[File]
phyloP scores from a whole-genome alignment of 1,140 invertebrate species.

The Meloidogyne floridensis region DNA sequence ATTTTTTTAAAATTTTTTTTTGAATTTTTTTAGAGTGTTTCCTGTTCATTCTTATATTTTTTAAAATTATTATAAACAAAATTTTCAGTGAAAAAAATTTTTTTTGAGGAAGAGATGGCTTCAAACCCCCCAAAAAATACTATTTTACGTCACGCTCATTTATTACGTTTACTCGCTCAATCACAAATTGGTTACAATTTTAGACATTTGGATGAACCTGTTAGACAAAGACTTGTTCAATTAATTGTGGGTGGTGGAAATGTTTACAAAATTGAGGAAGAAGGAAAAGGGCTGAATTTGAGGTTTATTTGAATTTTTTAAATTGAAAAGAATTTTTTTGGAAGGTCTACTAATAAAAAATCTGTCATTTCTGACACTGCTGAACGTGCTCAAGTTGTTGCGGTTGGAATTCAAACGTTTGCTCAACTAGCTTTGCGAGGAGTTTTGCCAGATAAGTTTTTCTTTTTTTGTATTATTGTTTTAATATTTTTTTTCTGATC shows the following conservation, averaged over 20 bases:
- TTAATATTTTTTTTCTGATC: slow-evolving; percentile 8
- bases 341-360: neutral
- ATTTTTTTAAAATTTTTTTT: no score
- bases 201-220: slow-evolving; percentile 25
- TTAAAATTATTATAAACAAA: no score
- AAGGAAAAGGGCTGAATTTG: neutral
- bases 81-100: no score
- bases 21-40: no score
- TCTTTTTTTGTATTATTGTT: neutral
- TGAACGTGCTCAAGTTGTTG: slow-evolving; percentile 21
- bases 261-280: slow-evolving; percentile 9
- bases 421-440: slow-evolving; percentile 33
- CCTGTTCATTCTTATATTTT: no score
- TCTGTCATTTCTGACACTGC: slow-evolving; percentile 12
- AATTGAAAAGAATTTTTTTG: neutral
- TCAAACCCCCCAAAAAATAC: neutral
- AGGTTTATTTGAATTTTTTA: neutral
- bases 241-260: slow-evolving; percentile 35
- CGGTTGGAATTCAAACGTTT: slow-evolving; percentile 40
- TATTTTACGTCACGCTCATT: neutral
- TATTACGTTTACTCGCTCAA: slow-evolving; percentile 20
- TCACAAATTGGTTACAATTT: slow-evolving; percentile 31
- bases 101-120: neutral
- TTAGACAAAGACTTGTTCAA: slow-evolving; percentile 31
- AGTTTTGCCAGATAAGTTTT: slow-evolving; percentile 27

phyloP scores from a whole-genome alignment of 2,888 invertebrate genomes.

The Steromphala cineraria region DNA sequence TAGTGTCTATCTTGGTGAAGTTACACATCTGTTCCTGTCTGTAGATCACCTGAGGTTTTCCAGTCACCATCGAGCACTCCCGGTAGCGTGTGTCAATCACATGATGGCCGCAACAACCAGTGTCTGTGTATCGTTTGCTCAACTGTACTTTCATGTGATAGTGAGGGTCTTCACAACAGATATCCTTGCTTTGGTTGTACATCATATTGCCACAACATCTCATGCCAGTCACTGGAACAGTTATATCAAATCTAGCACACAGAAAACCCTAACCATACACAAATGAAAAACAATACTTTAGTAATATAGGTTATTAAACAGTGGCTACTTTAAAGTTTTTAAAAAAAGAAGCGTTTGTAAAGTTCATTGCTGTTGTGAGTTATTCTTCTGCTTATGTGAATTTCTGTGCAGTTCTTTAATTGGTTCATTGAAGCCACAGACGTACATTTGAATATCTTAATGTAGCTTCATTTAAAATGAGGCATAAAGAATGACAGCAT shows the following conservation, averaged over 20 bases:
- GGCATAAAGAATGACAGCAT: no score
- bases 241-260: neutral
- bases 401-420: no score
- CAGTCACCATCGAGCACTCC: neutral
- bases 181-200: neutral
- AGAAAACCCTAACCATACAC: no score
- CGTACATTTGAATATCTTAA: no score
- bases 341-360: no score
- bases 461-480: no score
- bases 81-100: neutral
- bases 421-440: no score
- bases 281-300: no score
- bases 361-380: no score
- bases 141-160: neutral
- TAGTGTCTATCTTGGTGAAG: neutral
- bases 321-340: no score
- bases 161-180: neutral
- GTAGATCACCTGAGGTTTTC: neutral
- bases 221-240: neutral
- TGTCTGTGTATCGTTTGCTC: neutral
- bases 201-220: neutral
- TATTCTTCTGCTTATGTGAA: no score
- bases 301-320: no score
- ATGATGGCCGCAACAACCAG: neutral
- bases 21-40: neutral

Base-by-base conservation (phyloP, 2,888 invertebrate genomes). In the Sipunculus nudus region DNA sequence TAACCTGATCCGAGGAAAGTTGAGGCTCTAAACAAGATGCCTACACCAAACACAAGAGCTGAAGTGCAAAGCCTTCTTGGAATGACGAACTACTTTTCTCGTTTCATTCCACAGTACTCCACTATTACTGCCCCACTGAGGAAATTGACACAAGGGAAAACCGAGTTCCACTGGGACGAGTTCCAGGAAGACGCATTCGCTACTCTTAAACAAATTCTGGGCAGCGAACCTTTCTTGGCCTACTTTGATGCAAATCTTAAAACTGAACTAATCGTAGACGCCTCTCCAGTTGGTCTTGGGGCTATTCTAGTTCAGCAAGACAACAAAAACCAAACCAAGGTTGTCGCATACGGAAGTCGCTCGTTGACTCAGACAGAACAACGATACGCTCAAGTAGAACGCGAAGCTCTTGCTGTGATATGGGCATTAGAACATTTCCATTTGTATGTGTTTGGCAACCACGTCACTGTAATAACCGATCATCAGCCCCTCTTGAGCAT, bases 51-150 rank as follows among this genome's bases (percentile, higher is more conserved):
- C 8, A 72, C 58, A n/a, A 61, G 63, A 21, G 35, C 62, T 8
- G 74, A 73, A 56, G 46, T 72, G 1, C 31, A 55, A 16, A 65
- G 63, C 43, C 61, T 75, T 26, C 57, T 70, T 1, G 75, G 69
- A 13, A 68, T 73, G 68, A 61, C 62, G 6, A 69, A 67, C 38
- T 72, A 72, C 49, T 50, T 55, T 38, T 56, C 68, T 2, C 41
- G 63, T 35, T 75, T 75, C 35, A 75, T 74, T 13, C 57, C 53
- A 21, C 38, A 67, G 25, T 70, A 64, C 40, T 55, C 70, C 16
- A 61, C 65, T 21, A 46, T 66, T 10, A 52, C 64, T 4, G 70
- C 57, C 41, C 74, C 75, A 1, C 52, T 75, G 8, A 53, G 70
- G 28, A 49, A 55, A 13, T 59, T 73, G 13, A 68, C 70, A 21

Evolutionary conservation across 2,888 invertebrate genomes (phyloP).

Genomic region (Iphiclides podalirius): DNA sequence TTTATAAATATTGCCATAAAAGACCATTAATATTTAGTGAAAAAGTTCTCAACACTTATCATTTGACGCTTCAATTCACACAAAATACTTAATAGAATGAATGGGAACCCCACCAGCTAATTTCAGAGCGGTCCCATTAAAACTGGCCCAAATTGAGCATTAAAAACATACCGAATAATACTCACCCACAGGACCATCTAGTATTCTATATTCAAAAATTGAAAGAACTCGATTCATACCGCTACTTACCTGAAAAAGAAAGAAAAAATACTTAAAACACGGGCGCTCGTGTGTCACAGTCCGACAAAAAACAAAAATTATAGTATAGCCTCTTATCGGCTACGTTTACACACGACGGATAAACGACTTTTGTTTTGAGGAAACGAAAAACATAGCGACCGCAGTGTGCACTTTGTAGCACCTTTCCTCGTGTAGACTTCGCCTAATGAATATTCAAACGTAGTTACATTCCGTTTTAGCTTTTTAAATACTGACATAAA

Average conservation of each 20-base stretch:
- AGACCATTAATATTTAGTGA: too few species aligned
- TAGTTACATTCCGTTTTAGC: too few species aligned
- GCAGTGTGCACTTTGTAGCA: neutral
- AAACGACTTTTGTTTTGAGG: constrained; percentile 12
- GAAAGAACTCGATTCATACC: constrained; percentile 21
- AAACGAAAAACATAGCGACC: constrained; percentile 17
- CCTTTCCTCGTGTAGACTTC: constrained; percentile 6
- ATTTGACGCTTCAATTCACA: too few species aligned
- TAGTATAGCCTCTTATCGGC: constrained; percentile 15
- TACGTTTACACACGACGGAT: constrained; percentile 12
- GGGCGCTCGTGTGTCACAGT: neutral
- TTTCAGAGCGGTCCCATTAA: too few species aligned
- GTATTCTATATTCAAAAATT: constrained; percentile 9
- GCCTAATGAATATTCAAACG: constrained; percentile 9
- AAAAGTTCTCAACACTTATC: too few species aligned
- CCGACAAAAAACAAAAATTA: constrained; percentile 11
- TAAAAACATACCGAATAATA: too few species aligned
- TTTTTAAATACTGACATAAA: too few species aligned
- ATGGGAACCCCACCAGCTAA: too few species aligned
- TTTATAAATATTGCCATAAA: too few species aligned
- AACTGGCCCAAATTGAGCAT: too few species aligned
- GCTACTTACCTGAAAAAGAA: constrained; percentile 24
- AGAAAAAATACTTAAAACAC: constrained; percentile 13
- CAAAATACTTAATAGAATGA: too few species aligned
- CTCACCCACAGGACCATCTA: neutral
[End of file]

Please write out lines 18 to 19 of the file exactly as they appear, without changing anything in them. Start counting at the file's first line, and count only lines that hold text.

- TCAAACCCCCCAAAAAATAC: neutral
- AGGTTTATTTGAATTTTTTA: neutral